And this carnal manifestation is not limited to first century Christians. Denominationalism is also a kind of factionalism: the Presbyterians claim allegiance to John Calvin; the Methodists claim allegiance to John Wesley; the Lutherans claim allegiance to Martin Luther; the Catholics claim allegiance to the Popes; while Anglicans claim allegiance to the Thomas Cranmer, author of the Book of Common Prayer. While there is nothing wrong with denominations as historical institutions, denominationalism is quite different, for it prides itself as the only Church faction that has got its doctrines and practices completely right.
This carnal attitude is not limited to traditional churches. Even contemporary and charismatic churches show this tendency towards factionalism. We either claim allegiance to certain brand of doctrine and practice or we claim allegiance to a particular pastor's teaching as the complete "revelation" of God so we don't even need to check out the Scripture any more. Factionalism is motivated by spiritual pride whereas the spirit of Christ is humility and teachability. Humility recognises that we all know in part and no one has got our theology and practice perfectly right. We have to remain humble and teachable to learn from one another. Every denomination or church has something to contribute to the larger Body of Christ, but it is not self-sufficient.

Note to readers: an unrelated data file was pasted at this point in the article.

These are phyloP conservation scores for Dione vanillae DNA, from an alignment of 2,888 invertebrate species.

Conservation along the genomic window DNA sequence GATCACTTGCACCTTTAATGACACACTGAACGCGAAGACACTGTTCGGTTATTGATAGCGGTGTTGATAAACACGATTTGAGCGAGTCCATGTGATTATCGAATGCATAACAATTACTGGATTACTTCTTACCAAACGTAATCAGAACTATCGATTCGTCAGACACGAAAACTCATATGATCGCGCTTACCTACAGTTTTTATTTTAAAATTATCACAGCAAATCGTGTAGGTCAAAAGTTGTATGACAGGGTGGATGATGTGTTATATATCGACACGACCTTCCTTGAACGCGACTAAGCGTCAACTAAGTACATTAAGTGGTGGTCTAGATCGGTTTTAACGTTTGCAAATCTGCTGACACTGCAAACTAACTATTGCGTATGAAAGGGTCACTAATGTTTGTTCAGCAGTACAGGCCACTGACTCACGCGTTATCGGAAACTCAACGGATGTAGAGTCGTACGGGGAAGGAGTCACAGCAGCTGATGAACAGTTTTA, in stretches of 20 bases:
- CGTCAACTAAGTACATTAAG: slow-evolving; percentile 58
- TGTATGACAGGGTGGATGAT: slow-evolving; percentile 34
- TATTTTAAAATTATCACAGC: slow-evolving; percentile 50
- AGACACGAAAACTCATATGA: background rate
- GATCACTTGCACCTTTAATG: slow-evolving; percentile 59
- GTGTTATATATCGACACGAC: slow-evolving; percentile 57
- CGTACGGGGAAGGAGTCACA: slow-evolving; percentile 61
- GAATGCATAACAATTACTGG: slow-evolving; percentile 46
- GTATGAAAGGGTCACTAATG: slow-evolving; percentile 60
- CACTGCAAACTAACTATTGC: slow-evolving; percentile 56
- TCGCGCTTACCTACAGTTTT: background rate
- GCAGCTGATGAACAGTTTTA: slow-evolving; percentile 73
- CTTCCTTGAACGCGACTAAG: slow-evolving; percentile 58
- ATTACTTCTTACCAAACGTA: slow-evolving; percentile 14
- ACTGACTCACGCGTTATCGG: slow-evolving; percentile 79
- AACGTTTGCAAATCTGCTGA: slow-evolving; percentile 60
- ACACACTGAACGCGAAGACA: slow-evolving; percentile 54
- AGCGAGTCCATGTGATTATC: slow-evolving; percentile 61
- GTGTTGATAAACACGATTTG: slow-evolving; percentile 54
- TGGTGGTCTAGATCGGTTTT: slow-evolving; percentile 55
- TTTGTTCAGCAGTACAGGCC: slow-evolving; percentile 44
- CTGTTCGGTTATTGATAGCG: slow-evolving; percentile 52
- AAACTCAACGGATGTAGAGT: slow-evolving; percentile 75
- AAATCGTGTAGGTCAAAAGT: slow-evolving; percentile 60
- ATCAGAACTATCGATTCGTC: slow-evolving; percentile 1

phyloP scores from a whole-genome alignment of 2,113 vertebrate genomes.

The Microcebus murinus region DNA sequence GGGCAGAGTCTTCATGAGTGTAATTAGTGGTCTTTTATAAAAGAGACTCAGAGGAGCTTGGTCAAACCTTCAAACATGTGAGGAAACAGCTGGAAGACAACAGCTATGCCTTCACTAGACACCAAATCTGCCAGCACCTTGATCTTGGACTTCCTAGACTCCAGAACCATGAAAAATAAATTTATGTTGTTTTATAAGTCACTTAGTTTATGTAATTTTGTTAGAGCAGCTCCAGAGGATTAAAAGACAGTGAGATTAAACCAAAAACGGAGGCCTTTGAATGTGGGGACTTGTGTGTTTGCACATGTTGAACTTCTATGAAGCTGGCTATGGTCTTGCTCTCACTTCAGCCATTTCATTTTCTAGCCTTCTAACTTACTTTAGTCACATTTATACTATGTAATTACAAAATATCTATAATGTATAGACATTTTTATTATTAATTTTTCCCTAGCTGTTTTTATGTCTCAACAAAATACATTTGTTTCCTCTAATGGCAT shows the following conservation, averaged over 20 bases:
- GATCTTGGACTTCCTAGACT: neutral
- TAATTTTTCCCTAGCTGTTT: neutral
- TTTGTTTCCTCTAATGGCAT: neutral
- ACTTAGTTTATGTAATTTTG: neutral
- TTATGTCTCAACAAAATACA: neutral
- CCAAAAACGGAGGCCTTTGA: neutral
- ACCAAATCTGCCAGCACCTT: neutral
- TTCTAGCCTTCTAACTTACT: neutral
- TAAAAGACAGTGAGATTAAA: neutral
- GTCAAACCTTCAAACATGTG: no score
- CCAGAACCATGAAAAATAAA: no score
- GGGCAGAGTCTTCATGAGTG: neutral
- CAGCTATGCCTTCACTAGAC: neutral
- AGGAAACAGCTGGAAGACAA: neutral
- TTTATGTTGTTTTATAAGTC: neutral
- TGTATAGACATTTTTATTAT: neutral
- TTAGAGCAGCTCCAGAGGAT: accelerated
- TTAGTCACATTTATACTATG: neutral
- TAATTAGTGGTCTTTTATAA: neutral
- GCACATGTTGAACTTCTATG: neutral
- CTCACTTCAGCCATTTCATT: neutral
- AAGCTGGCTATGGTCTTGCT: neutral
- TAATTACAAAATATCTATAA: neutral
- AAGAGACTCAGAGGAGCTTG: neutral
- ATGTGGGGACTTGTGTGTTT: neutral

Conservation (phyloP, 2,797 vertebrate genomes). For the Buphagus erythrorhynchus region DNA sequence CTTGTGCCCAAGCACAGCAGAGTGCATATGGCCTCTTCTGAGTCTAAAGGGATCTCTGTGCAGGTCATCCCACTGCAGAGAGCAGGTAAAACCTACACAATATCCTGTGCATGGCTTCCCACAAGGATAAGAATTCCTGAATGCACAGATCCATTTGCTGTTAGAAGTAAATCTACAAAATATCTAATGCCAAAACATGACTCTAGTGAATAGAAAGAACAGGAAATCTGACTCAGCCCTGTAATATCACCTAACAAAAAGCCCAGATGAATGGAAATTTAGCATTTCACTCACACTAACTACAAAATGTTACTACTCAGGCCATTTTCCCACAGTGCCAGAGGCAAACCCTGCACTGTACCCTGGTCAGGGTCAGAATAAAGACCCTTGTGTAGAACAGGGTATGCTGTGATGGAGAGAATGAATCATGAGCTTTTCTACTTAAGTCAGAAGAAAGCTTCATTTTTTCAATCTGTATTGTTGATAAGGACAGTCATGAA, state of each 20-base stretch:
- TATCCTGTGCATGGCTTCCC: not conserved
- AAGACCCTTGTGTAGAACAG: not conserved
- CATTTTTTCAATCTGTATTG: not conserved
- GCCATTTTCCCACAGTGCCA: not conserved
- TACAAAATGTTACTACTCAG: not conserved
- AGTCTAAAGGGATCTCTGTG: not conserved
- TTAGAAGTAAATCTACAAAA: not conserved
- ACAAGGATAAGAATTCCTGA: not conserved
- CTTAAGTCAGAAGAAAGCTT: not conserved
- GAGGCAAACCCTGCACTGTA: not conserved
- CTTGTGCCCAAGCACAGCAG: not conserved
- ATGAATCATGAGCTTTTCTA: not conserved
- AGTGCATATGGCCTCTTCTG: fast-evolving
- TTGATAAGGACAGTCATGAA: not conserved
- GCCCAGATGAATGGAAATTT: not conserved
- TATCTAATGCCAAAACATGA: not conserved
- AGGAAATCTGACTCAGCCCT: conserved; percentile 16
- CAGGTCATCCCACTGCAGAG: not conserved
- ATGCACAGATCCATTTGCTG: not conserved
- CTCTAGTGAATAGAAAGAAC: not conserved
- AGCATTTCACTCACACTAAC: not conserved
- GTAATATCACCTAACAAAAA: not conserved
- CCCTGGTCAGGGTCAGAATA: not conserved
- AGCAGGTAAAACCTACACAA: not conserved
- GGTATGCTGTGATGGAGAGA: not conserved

Factionalism--whether as denominationalism or as pastor-worship--is a manifestation of the flesh (sinful nature), not the Spirit: "Now the works of the flesh are obvious:... strife, jealousy, outbursts of anger, selfish rivalries, dissensions, factions..." (Gal. 5:19, 20, NET).
Father, deliver us from factionalism so that we may remain teachable and open to reason. Amen.